Signage for and an exhibit from Nashville's Willie Nelson Museum
Bobby Moore

Nashville's Willie Nelson Museum Preserves a Bygone Era of Music

Window shoppers in Nashville's Music Valley area —the stretch of McGavock Pike off which you'll find the Grand Ole Opry House and Gaylord Opryland Resort— may only know of the Willie Nelson and Friends Museum and General Store as the latter. That's to say that at first glance, it lives up to its billing as the city's largest souvenir shop for listeners of classic country music and drinkers of something else that made Tennessee famous: Jack Daniel's.

Yet there's so much more to a space owned and operated by Mark Hughes, whose mother, Jeanie Oakley, and stepdad, the late Frank Oakley, collected enough belongings over time from friends in the country music business to literally fill a museum.

Jeanie met top stars in the '60s, such as longtime pal Mel Tillis, while working as a secretary for RIC Records. During the same time period, Frank secured the likes of Jim Reeves and Faron Young for Mary Carter Paint's advertising spots on the Grand Ole Opry. The latter friendship linked the family to Nelson, the writer of Young hit "Hello Walls." Each personal connection contributed to what incidentally became the Willie Nelson Museum collection.

"Most of it they acquired over the years just through the friendships," Hughes told Wide Open Country. "[Porter Wagoner] used to come over a lot, as did Webb Pierce and many of them. I refer to it as a museum by default. They didn't set out to create a museum."

A Madison, Tenn. picture framing business owned by the Oakley family in the 1970s created more opportunities to interact with country music's brightest stars. On July 4, 1979, the museum's lineage began when the shop embraced public interest in its memorabilia displays and changed its name to the Willie Nelson and Family General Store.

Over 40 years later, Hughes maintains a museum in Music Valley that features personal items representing an impressive array of elite recording artists (Jeannie Seely, Patsy Cline, Dolly Parton), game-changing songwriters (Dallas Frazier, May Axton, Hank Cochran) and other Music City pioneers.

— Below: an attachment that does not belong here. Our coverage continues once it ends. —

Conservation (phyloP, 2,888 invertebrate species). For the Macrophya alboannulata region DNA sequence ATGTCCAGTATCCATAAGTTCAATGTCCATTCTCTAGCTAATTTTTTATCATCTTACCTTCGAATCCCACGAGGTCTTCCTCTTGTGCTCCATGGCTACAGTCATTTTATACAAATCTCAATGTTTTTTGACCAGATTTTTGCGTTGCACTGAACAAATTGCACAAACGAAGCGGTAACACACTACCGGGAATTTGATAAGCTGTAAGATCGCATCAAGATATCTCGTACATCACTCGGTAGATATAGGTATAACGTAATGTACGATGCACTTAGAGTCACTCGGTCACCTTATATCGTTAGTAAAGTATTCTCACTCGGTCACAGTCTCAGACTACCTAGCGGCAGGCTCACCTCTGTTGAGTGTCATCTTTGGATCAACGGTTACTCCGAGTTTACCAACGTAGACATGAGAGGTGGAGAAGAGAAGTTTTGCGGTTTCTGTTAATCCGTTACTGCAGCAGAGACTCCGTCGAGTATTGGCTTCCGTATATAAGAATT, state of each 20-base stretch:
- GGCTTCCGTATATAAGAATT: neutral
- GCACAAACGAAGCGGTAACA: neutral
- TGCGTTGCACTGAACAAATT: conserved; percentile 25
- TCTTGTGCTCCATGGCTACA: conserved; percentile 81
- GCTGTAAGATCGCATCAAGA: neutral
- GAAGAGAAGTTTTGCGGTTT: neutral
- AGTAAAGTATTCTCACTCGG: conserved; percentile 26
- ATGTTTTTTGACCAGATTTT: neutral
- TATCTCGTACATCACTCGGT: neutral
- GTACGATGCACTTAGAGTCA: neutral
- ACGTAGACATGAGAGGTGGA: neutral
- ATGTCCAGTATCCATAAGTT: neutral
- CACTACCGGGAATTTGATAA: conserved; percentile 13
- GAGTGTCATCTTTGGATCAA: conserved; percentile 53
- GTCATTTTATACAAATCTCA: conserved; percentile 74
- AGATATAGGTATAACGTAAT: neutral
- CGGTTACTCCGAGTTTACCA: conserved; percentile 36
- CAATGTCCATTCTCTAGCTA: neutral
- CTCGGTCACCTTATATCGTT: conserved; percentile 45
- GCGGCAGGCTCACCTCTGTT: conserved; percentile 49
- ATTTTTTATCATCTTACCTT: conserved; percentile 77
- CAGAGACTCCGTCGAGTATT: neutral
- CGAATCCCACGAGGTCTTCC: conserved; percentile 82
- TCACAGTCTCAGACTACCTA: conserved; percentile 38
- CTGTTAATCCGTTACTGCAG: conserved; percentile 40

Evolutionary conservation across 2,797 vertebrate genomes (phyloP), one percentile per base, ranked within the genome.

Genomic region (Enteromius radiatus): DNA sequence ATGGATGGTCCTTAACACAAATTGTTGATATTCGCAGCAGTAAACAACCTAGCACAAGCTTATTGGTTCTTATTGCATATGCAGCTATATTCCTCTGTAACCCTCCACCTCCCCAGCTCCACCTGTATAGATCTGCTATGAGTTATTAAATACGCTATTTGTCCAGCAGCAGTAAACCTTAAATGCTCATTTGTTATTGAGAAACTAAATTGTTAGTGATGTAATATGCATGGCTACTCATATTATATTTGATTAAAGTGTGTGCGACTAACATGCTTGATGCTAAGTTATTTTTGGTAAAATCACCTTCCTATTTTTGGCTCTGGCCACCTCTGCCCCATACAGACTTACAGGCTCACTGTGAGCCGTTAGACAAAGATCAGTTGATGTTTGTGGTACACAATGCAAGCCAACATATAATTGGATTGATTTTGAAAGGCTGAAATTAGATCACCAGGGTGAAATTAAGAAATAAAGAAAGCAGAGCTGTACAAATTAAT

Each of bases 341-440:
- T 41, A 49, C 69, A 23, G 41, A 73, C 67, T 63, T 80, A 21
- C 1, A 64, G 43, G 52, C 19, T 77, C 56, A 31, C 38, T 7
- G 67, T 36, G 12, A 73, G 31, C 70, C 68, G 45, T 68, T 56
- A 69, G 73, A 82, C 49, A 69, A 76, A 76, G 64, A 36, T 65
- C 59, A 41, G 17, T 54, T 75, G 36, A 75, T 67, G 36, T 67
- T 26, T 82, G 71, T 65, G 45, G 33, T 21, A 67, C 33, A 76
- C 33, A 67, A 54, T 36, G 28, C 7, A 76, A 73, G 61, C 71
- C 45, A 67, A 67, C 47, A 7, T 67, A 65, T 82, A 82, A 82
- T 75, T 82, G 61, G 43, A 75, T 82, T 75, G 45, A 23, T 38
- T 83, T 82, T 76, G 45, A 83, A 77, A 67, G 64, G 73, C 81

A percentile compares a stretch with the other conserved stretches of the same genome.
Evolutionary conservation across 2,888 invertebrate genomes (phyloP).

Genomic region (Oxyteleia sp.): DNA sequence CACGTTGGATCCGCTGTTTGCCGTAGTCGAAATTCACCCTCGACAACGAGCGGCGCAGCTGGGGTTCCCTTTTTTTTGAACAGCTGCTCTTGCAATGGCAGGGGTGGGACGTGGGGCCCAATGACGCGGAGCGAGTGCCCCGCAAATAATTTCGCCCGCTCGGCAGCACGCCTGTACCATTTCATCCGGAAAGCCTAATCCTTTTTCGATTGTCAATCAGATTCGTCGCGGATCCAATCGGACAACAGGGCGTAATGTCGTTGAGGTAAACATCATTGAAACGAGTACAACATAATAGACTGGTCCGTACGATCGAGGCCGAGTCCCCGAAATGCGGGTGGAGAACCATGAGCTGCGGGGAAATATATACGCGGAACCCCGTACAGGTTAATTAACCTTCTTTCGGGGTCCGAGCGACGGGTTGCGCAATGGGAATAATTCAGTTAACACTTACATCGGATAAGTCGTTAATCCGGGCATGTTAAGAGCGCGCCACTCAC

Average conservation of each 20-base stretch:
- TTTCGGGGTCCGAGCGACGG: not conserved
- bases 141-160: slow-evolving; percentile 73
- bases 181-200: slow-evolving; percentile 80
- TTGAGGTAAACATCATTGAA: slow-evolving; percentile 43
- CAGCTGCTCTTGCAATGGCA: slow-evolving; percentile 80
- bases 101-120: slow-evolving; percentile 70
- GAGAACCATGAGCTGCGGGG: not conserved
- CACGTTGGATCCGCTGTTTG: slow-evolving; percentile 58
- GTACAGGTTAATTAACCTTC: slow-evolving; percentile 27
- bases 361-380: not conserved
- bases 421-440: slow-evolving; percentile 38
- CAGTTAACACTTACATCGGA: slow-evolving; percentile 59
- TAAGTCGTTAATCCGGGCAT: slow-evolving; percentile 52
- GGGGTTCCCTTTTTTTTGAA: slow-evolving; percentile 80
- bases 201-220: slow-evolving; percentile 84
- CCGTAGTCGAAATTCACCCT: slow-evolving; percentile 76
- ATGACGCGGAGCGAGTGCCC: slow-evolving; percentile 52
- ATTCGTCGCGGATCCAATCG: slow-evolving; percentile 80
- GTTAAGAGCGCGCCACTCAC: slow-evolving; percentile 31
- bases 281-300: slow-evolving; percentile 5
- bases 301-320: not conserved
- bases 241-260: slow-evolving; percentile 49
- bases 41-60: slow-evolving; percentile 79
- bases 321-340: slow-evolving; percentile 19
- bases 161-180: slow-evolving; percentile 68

A panoramic view of some of the Willie Nelson items on display at the museum.

Bobby Moore

Naturally, Nelson's well represented in a collection that includes the $15 paystub from his 1964 Opry debut and his lone CMA Entertainer of the Year trophy (1979). Expectations to learn more about his friends get exceeded through displays themed around Waylon Jennings, Lefty Frizzell and others that still shape perceptions about the genre. There's even objects from the careers of Marty Stuart and Connie Smith from Stuart's massive and highly-regarded personal archive.

"There's a whole lot of history here which unfortunately is gone to the wayside," Hughes shared. "We're the longest-running country music artist museum in town, except for probably the [Country Music Hall of Fame]."

Mark Hughes explains an object in a display themed around Lefty Frizzell.

Bobby Moore

In all, the Willie Nelson and Friends Museum and General Store has more going for it than a convenient location and free parking. The quality of its backroom exhibits and low price of admission ($9.95 plus tax for adults, free for children under 12 with an adult admission) have earned guestbook praise from customers representing all 50 states and numerous countries.

"We try to keep [ticket prices] very reasonable. Like everybody else, our costs go up," Hughes said. "But for the quality and quantity of country music history in this little space, there's really to me nothing that compares. I'm familiar with all of them, and that's not to downgrade the other places. It's just we're unique in that it did kind of evolve from real relationships and so forth. It's not somebody putting a lot of money into something and saying, 'Hey, here's a museum.'"

READ MORE: The History of Artists Proclaiming Themselves Country in 10 Songs